Design, optimization and control
in systems and synthetic biology
Paris, June 11-12, 2012
The main aim of quantitative systems biology is to obtain a quantitative understanding of the functioning of biological systems at the cellular and tissue levels. To reach this goal, significant research efforts have been made to combine quantitative modeling approaches and state-of-the-art live-cell observation methods, notably via the joint use of time-lapse microscopy, reporter genes techniques and microfluidics.
Although mainly developed with the objective of helping with better understanding the complex functioning of biological system, this approach has also been applied to two other problems. Firstly, it plays a central role to support the rational design and optimization of engineered biological systems in synthetic biology. Secondly, it has been instrumental to the development of novel methods for the control of intracellular processes at the cell level.
This workshop focuses on these two recent research directions. Its main aim is to gather during two days, leading international scientists who significantly contributed to these domains. Topics of particular interest include long-term imaging of cellular processes, microfluidics, synthetic biology, quantitative modeling of biomolecular processes, and control theory applied to biological systems.
Keywords: quantitative biology, microfluidics and single cell biology, biological noise, control and optimization, synthetic biology, deterministic and stochastic modeling.
Registration: Registration is free but mandatory. The workshop will happen in June at ENS Paris, located in the heart of Quartier Latin.
The list of confirmed speakers include
- Gilles Charvin (IGMBC, France): Continuous monitoring of the transition to replicative senescence in single yeast cells, [abstract] [video]
- Hidde de Jong (INRIA, France): Shared control of gene expression in bacteria by transcription factors and global physiological state, [abstract] [video]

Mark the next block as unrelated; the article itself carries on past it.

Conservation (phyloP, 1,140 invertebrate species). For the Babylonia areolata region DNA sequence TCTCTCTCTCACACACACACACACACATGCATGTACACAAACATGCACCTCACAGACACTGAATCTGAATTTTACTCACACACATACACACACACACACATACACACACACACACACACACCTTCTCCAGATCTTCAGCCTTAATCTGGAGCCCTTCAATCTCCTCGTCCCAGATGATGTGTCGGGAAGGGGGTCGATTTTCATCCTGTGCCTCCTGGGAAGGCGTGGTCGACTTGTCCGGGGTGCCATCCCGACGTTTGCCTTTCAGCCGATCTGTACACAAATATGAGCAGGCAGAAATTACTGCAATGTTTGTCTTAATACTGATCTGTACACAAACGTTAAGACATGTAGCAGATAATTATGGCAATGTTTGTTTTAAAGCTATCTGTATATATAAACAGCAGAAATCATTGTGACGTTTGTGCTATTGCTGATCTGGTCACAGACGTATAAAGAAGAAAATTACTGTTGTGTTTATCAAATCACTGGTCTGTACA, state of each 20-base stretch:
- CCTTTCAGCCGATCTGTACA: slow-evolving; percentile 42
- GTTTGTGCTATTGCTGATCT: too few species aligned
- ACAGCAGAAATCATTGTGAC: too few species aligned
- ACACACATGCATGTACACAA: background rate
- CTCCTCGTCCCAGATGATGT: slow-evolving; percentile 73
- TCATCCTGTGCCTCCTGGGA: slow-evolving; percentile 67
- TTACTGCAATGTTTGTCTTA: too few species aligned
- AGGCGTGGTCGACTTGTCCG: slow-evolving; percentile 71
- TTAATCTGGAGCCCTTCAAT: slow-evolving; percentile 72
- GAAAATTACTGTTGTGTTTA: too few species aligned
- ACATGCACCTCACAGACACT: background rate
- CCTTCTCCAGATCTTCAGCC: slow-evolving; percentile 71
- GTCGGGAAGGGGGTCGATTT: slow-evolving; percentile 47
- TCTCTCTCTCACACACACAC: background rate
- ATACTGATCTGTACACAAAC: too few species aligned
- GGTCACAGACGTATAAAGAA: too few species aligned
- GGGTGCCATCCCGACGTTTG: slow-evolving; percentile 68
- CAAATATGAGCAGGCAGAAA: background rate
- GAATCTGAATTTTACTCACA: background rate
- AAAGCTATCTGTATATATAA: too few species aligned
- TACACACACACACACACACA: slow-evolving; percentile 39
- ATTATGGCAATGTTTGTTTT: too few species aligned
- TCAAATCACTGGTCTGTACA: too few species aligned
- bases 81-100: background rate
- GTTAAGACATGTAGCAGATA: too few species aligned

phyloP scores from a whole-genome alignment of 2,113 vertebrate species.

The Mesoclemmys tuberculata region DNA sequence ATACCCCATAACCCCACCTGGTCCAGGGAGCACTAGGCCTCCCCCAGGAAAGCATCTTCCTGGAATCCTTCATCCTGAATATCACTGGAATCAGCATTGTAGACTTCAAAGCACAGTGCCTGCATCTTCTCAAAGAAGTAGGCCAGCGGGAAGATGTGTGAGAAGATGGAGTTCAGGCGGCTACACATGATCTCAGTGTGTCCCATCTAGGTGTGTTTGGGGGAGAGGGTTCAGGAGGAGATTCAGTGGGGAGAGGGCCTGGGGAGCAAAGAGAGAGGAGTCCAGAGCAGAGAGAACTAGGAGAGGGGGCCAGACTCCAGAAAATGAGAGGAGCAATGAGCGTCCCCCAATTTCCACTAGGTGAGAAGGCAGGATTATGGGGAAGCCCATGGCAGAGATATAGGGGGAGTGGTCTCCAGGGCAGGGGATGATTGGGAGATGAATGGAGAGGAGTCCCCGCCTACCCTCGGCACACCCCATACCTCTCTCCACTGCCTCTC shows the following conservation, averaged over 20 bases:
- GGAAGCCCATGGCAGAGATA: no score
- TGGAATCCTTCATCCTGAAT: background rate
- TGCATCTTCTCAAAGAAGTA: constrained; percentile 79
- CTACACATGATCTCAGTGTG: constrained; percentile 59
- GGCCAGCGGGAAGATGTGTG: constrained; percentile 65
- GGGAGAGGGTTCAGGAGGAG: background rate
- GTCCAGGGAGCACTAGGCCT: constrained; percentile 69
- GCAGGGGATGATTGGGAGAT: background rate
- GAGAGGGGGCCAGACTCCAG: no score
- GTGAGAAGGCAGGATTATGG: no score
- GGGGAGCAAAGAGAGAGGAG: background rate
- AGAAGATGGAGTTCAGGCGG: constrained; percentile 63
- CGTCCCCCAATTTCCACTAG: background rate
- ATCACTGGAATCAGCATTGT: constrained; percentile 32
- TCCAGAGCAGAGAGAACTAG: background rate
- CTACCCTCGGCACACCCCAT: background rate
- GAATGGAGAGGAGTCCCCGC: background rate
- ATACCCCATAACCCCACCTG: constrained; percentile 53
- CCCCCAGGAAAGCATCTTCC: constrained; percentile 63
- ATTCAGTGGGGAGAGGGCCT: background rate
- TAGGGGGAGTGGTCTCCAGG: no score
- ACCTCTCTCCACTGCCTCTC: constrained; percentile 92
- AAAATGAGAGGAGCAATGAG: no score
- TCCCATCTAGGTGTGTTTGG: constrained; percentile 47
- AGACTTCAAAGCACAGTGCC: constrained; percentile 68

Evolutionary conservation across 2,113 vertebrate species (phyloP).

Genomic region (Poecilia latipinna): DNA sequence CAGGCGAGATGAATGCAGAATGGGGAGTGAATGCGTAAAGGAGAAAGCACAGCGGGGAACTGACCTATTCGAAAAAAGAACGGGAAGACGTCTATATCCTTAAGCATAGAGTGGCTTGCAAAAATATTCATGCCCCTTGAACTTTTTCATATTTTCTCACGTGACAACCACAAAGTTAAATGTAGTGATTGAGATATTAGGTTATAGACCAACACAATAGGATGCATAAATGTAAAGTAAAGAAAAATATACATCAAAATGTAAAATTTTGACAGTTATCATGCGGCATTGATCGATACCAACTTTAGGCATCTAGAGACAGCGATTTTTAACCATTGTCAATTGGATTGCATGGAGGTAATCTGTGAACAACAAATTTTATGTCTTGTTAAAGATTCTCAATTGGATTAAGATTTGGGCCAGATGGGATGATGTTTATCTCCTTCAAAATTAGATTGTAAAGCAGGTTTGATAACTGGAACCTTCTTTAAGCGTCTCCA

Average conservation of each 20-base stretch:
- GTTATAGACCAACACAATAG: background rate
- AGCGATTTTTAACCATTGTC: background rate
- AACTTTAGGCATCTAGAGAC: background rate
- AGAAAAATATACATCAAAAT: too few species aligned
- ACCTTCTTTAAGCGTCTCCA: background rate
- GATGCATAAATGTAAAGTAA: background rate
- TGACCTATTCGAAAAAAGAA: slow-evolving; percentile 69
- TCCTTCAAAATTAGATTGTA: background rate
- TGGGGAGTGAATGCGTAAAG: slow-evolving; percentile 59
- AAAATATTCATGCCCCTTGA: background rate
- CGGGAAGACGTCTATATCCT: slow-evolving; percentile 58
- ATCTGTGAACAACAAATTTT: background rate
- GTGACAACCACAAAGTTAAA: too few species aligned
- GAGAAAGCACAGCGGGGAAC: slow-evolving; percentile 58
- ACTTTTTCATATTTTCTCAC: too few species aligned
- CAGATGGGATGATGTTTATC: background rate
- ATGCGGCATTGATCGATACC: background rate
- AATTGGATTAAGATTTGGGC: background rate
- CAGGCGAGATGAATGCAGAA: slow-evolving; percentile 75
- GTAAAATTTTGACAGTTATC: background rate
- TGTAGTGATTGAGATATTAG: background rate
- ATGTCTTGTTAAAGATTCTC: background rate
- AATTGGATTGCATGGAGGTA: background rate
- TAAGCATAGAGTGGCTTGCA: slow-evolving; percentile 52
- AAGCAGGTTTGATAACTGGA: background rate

- Domitilla Del Vecchio (MIT, USA): A control theory approach to engineering biomolecular circuits, [abstract] [video]
- Diego di Bernardo (Tigem, Italy): Modelling and control of gene networks: from yeast to mammals, [abstract] [video]
- Pascal Hersen (CNRS, Paris): Long-term model predictive control of gene expression at the population and single-cell levels, [abstract] [video]
- Alfonso Jaramillo (ISSB, France): Engineering transcriptional and post-transcriptional circuits with targeted behavior in E. coli, [abstract] [video]
- Eric Klavins (U. Washington, USA): Toward engineered multi-cell behaviors, [abstract] [video]
- Heinz Koeppl (ETHZ, Switzerland): Identification and optimal excitation of stochastic reaction dynamics, [abstract] [video]
- Wendell Lim (UCSF, USA): Learning to program cell signaling: Design of spatial self-organizing systems and fast response circuits, [abstract] [video]
- Ariel Lindner (INSERM, France): Propagation of phenotypic variability within bacterial lineages, [abstract] [video]
- John Lygeros (ETHZ, Switzerland): In silico control of gene expression in yeast, [abstract] [video]
- Brian Munsky (LANL, USA): Using spatial and temporal fluctuations to identify predictive quantitative models of gene regulatory pathways, [abstract] [video]
- Guy-Bart Stan (Imperial college, UK): Taking a systems control approach in biology, [abstract] [video]
- and Ron Weiss (MIT, USA): Integrated computational and experimental approach to engineering complex behavior in living systems, [abstract] [video]
This interdisciplinary workshop will be of interest for biologists looking for innovative means to probe the functionning of cellular systems, notably at the single-cell level, physicists developping innovative microfluidics or microscopy systems, and mathematicians and computer scientists working on modeling and control of biological systems.